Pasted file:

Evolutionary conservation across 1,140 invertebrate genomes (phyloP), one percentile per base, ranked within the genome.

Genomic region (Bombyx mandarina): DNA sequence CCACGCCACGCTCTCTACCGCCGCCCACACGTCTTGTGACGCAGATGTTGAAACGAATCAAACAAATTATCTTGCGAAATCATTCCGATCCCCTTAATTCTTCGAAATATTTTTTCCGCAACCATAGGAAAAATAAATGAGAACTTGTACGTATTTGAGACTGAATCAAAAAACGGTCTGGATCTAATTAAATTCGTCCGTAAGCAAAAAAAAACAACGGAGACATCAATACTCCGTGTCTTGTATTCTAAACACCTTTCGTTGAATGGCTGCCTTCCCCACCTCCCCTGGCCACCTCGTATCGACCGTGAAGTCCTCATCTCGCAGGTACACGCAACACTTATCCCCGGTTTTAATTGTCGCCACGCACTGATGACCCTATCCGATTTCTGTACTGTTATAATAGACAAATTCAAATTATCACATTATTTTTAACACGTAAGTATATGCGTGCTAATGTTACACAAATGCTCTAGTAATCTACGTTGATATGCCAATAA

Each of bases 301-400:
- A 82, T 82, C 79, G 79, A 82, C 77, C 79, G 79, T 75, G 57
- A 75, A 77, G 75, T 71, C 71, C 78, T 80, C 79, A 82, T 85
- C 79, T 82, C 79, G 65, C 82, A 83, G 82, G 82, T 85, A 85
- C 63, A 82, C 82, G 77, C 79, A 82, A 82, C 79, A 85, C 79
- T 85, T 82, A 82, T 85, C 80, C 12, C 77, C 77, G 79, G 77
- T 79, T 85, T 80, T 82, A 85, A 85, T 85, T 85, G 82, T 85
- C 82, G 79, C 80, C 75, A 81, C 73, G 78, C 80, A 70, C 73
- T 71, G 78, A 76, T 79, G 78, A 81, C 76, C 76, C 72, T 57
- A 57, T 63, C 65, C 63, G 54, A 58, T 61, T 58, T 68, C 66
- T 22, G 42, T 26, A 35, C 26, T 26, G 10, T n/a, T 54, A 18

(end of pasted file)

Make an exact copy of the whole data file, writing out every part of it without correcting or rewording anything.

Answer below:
Evolutionary conservation across 1,140 invertebrate genomes (phyloP), one percentile per base, ranked within the genome.

Genomic region (Bombyx mandarina): DNA sequence CCACGCCACGCTCTCTACCGCCGCCCACACGTCTTGTGACGCAGATGTTGAAACGAATCAAACAAATTATCTTGCGAAATCATTCCGATCCCCTTAATTCTTCGAAATATTTTTTCCGCAACCATAGGAAAAATAAATGAGAACTTGTACGTATTTGAGACTGAATCAAAAAACGGTCTGGATCTAATTAAATTCGTCCGTAAGCAAAAAAAAACAACGGAGACATCAATACTCCGTGTCTTGTATTCTAAACACCTTTCGTTGAATGGCTGCCTTCCCCACCTCCCCTGGCCACCTCGTATCGACCGTGAAGTCCTCATCTCGCAGGTACACGCAACACTTATCCCCGGTTTTAATTGTCGCCACGCACTGATGACCCTATCCGATTTCTGTACTGTTATAATAGACAAATTCAAATTATCACATTATTTTTAACACGTAAGTATATGCGTGCTAATGTTACACAAATGCTCTAGTAATCTACGTTGATATGCCAATAA

Each of bases 301-400:
- A 82, T 82, C 79, G 79, A 82, C 77, C 79, G 79, T 75, G 57
- A 75, A 77, G 75, T 71, C 71, C 78, T 80, C 79, A 82, T 85
- C 79, T 82, C 79, G 65, C 82, A 83, G 82, G 82, T 85, A 85
- C 63, A 82, C 82, G 77, C 79, A 82, A 82, C 79, A 85, C 79
- T 85, T 82, A 82, T 85, C 80, C 12, C 77, C 77, G 79, G 77
- T 79, T 85, T 80, T 82, A 85, A 85, T 85, T 85, G 82, T 85
- C 82, G 79, C 80, C 75, A 81, C 73, G 78, C 80, A 70, C 73
- T 71, G 78, A 76, T 79, G 78, A 81, C 76, C 76, C 72, T 57
- A 57, T 63, C 65, C 63, G 54, A 58, T 61, T 58, T 68, C 66
- T 22, G 42, T 26, A 35, C 26, T 26, G 10, T n/a, T 54, A 18